"Pentavalent rotavirus vaccine is effective against severe rotavirus gastroenteritis in the first 2 years of life in African countries with high mortality in infants younger than 5 years," the study authors write. "We support WHO's recommendation for adoption of rotavirus vaccine into national expanded programmes on immunisation in Africa."

Study limitations are similar to those in the Asian study. In addition, a negligible efficacy of vaccine against severe disease reported in Mali through age 1 year was partly attributable to failure in case capture. In Mali, for cultural reasons, many cases of severe diarrhea were taken to traditional healers during the first year of the study and therefore were not seen at healthcare facilities.

Although the efficacy in both studies is lower than that reported in trials in high-income countries, the investigators in both studies suggest that rotavirus vaccine use could save many lives in Asia and Africa.

"[Vaccine] protection was especially high through the first year of life (64.2% vaccine efficacy), when the disease burden, including mortality, is highest," the study authors conclude. "...In Africa, where young children are dying from diarrhoeal disease and prompt medical care is often out of reach, the need to prevent rotavirus is especially urgent. Introduction of rotavirus vaccines for African children, along with imminent introduction of pneumococcal and meningococcal conjugate vaccines in parts of Africa, could instigate a new era of reduction of childhood disease and mortality."

Public Health Implications

In an accompanying comment, E. Anthony S. Nelson, from the Chinese University of Hong Kong in Hong Kong Special Administrative Region, China, and Dr. Glass note that the true efficacy of these vaccines in low-income settings and possible benefits of herd immunity cannot be determined until they are in more widespread use.

"These studies had to be performed because in the past, live oral vaccines have not worked as well as parenteral vaccines in developing countries, and WHO recommendations in 2007 required that they be tested in low-income countries before they could be approved for global use," Dr. Glass said. "The main limitations of these studies are that we still need to determine how to get vaccination programs into widespread use."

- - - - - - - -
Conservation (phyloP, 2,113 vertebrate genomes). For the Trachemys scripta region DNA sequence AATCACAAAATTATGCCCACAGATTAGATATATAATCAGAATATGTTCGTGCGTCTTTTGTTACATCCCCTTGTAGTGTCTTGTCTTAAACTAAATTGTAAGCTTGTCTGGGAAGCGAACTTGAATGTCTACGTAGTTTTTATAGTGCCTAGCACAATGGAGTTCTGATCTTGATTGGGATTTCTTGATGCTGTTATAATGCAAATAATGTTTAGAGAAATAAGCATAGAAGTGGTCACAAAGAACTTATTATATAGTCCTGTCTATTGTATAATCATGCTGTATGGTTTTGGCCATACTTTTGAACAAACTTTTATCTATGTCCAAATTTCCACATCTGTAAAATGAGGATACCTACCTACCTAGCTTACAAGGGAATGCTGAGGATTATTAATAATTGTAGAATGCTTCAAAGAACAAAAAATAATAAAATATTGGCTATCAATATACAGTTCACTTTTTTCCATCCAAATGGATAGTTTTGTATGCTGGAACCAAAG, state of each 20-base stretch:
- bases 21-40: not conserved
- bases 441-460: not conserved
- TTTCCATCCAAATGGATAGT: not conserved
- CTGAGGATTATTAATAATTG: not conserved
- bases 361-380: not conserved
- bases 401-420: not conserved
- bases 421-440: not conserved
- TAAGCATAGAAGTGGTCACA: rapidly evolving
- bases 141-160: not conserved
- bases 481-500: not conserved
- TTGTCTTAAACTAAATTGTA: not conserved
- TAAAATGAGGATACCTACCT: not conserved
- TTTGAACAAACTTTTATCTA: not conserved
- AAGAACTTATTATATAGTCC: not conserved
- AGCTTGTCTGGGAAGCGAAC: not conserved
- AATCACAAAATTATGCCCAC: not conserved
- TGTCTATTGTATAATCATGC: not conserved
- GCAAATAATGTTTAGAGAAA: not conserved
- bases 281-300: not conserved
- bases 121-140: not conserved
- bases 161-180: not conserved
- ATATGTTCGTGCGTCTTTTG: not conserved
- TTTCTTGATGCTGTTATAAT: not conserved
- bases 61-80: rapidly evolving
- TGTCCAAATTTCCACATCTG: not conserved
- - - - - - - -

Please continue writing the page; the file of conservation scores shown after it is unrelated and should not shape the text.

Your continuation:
Dr. Glass explained that the GAVI Alliance may be concerned about running short of funding to implement vaccination in low-income countries, and they have suggested that they may not be able to allow introduction of both the pneumococcal and rotavirus vaccines at the same time in the same country, even for countries that request both vaccines. Nine countries have thus far requested funding from GAVI to implement rotavirus vaccination.

"Reassuring governments in low-income countries that they will be able to purchase vaccine at a reasonable price, when support from the GAVI Alliance ends, will be the quickest way to encourage their introduction and to establish whether these vaccines will stand alongside smallpox, measles, and poliomyelitis vaccines in their public health benefits," Drs. Nelson and Glass write.

They also note that additional research is needed to clarify why the efficacy of both live oral rotavirus vaccines is lower among children in low-income countries vs high-income countries.

"Could simple interventions, such as slightly delaying immunisation, adding an additional dose of vaccine, or withholding breast milk around the time of vaccine administration, improve the efficacy of the vaccine in these challenging settings?" Drs. Nelson and Glass write. "Finding an answer to these questions could add value to these new vaccines while doing much to improve the health and survival of children."

Both studies were funded by PATH (GAVI Alliance grant) and Merck, which employs 5 of the authors of each of the studies. Dr. Glass has disclosed no relevant financial relationships. Dr. Nelson has received funding from Merck and Wyeth for diarrheal and respiratory disease surveillance studies; has participated in vaccine studies funded by Baxter, GlaxoSmithKline, MedImmune, and Wyeth (including a phase 3 Rotarix study); and has received lecture fees and travel support from GlaxoSmithKline, Merck, Intercell, and Wyeth.

Lancet. Published online August 6, 2010.